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Wednesday, July 8, 1998 Published at 21:39 GMT 22:39 UK

Teaching and Higher Education Bill

Originally the measures in this Bill - including the introduction of student tuition fees - were to have been included in the Bill to improve school standards.

The government decided at the last minute to introduce two separate pieces of legislation, to minimise disruption to the School Standards and Framework Bill from the anticipated opposition to its proposals on tuition fees.

University tuition fees have to be approved by summer 1998 if the government is to be able to charge students for the 1998 academic year. The Bill was introduced in the House of Lords on 26 November 1997 and has now had its Third Reading in the Commons.

Other main elements of the Bill are:

Establishment of General Teaching Councils for England and Wales.

  • Measures to reform the teaching profession.
  • Provision for certain young workers to have time off to study.

    Student Funding

    This part of the Bill outlines the government's plans to replace the maintenance living grant for students across the UK with a loan, and to introduce tuition fees for study.

    The government first outlined its broad plans for student funding in a report, Higher Education for the 21st Century, published on the same day as the Dearing report on higher education - 23 July 1997. The proposals include:

    • Tuition fees to be paid by all except the poorest students from 1998/9. About 30% of pupils will not pay tuition fees because their income or that of their parents or spouses is too low. Another 30% with family incomes of less than about 35,000 a year will pay less than the maximum level for 1998/9 of 1,000.
    • Replacing the maintenance grant for living expenses with loans from 1999/2000. Repayment of loans will be at the rate of nine per cent of a graduate's income once it is above 10,000.
    • A supplementary hardship loan of 250 a year to be available.
    • Bursaries to be considered for students entering teacher training or health and social care courses; employers will be invited to consider bursaries for other areas.
    The government has had opposition to its proposals from not only students' representatives and the Opposition benches in Parliament, but also from its own backbenchers.

    On March 2 1998 the Oppposition inflicted two defeats on the government in the Lords.

    The first amendment, carried by 143-102, restored the maintenance grant for poorer students. Baroness Blatch, the Conservatives' education spokeswoman in the Lords, argued that she was simply doing as the Prime Minister, Tony Blair, had said he would do, which was to abide by the Dearing recommendations.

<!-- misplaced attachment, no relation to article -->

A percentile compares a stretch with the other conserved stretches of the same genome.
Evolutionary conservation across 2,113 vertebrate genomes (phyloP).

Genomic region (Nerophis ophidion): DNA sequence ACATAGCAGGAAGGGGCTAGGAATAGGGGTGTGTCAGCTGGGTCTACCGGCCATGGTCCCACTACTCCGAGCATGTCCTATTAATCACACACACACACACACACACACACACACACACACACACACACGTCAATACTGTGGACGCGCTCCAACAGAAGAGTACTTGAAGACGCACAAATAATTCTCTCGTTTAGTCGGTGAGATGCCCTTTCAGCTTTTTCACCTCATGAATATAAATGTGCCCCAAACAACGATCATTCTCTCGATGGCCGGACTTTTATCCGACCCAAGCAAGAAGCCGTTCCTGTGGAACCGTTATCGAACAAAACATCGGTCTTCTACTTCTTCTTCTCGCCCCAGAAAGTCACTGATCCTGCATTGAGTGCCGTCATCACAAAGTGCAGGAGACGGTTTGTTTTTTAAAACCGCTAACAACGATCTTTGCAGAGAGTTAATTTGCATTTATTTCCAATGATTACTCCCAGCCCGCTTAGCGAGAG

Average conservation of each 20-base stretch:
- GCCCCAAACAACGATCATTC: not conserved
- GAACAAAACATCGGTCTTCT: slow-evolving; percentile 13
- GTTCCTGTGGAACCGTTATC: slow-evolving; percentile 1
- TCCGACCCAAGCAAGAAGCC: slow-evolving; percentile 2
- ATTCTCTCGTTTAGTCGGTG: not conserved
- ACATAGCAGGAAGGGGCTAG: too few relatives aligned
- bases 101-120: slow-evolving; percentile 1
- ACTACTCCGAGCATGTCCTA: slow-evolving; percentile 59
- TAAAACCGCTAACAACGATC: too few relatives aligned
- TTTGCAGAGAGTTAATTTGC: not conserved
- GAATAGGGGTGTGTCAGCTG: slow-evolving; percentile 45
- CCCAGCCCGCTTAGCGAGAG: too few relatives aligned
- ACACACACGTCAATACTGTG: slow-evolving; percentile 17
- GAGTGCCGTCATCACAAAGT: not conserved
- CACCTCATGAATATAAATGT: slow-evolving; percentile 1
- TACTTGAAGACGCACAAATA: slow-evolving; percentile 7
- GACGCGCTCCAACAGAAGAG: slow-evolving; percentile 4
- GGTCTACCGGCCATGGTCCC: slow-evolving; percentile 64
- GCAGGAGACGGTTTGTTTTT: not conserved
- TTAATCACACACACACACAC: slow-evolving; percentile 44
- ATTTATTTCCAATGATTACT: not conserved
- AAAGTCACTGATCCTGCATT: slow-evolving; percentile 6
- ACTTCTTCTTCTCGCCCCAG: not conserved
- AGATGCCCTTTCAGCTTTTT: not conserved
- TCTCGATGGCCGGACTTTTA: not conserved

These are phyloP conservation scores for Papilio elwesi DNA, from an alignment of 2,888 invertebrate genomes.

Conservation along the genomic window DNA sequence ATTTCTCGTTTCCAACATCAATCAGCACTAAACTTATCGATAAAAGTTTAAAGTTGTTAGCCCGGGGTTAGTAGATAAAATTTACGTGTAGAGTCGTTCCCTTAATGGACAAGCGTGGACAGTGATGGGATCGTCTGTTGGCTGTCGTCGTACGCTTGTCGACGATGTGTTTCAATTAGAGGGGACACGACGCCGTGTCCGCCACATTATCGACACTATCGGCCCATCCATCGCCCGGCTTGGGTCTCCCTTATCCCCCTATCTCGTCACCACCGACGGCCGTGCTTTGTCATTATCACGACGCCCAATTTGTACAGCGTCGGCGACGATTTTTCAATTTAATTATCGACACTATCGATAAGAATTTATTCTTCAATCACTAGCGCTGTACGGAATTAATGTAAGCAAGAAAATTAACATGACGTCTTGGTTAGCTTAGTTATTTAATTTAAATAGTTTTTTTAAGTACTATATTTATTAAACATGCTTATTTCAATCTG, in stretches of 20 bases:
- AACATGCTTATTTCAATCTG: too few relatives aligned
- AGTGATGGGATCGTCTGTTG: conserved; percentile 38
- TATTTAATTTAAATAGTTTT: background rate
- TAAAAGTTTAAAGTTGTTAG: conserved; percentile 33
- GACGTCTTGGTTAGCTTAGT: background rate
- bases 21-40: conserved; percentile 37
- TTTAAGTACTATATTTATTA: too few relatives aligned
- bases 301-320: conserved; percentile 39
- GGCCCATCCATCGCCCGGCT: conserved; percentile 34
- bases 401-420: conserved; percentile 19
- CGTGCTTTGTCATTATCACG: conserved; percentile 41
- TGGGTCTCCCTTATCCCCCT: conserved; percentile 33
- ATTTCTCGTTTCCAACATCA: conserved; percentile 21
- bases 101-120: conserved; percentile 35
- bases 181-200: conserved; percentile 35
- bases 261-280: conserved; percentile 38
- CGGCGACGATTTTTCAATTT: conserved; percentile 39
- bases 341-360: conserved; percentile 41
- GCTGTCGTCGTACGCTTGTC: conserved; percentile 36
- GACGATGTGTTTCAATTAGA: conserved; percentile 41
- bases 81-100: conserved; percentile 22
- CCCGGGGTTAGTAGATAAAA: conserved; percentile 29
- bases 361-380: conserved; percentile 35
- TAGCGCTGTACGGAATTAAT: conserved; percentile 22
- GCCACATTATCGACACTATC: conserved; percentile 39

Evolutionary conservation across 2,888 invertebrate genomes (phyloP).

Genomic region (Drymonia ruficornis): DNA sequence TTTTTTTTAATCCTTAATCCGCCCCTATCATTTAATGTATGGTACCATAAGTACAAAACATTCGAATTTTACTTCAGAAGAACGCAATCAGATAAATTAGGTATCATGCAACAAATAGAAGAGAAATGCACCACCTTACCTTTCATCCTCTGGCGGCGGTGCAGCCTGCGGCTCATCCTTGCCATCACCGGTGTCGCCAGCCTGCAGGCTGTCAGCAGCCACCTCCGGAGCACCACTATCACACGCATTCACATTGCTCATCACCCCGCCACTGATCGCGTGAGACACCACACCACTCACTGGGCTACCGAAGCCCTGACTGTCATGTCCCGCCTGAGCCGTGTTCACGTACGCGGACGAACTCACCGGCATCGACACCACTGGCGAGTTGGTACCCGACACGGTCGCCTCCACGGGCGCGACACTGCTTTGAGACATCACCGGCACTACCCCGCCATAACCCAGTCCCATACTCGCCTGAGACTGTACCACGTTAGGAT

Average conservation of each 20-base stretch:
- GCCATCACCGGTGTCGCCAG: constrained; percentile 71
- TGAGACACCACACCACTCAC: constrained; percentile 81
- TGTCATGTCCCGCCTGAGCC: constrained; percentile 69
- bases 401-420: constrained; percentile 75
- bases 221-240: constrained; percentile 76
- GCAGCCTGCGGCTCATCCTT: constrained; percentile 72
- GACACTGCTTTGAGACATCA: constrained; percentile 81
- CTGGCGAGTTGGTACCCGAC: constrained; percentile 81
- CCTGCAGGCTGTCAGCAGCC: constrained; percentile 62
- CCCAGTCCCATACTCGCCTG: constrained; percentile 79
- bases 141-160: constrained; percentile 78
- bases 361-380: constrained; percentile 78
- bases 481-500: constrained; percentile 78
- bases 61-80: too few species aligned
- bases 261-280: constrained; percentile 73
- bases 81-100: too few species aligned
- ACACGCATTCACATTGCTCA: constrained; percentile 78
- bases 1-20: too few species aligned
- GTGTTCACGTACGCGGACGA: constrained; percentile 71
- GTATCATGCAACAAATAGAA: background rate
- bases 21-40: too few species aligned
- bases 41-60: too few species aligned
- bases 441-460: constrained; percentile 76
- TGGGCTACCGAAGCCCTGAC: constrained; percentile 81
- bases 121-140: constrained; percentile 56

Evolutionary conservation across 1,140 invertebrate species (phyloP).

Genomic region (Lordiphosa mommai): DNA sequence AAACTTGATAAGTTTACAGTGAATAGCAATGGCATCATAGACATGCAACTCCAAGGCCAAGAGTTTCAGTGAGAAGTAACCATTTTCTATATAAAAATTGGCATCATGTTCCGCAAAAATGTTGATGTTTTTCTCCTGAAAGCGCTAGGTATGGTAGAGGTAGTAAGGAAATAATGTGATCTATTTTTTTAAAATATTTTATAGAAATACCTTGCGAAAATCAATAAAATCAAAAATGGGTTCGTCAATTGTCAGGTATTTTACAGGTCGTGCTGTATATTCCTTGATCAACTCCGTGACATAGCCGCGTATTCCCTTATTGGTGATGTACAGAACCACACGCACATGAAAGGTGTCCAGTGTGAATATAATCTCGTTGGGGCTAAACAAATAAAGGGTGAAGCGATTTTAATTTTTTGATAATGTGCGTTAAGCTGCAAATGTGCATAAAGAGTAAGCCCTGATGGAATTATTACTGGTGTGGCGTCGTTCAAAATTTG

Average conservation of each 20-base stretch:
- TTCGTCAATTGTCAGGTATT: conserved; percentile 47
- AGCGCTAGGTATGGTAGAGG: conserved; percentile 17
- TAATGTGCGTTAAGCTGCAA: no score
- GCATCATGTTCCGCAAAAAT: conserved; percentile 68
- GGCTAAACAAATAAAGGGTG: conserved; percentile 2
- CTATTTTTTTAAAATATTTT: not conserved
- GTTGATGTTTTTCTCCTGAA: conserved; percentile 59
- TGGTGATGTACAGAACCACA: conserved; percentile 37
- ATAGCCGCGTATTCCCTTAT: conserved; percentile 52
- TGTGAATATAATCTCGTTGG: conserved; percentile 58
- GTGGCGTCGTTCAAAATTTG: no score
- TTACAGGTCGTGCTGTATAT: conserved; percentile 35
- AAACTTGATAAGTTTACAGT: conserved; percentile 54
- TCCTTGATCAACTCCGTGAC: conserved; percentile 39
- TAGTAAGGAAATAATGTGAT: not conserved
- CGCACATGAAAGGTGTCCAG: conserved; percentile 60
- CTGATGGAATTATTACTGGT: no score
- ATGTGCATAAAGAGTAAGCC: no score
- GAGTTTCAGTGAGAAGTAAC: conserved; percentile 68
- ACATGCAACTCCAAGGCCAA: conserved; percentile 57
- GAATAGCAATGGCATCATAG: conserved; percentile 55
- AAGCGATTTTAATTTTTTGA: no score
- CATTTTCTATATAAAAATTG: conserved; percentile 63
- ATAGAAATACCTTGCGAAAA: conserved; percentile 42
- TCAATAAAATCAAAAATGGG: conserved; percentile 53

A second defeat, by 134-89 votes, would mean that English, Welsh and Northern Irish students studying at Scottish universities would have to pay a total of 3,000 in tuition fees for a four-year course - the typical duration of degree-level studies in Scotland - in line with their Scottish counterparts.

    Both amendments were overturned in the Commons on June 8, when 31 Labour MPs defied the Whip and voted against the government on the issue of maintenance grants, while 15 more abstained.

    On June 23, the Lords inflicted a further defeat on the government when peers again voted to extend the fees exemption for fourth-year Scottish students to English, Welsh and Northern Irish students studying in Scotland. Once again, this was overturned in the Commons.

    But on July 7, the government suffered its heaviest defeat to date in the Lords when peers voted by 319 to 108 in favour of a new amendment exempting all UK students from fourth-year Scottish tuition fees.

    Ministers insist they will overturn this latest defeat in the Commons, even if this game of political "ping pong" means dealying the implementation of tuition fees by a year.

    General Teaching Councils

    The purpose of the GTCs for England and Wales is to improve the standing of the teaching profession by establishing professional bodies to represent it. They are modelled on the teaching council that Scotland has had since 1965. Separate legislation on a GTC for Northern Ireland is currently being framed.

    The function of the GTCs will be to advise the Education Secretary on standards of teaching and standards of conduct for teachers, on the role of the teaching profession and the recruitment and career development of teachers, and on whether a teacher should be sacked or prohibited from teaching.

    The Conservatives argue that the councils should be not merely advisory. There was a third defeat on this Bill for the government in the Lords on March 10, when peers voted 137-112 for a Tory amendment to give the GTCs similar powers to the General Medical Council - responsibility for standards of teaching, standards of conduct for teachers and their medical fitness to teach.

    Again, the government overturned the amendment in the Commons.

    The GTCs will also maintain registers of teachers - who will have to pay a fee to have their names entered. The Secretary of State will have powers to require employers to deduct the fee from salary. These fees will eventually finance the GTCs, after initial start-up costs are met by central government.

    Reform of the teaching profession

    Various measures to improve teacher training are proposed in the Bill:

    Time off for study

    This will enable certain 16- and 17-year-old employees in England, Wales and Scotland to take paid time off to study or train for approved qualifications, in order to improve their employment prospects.

    The government expects the cost to businesses to be between 60m and 130m per year, depending on how many take up the opportunities.

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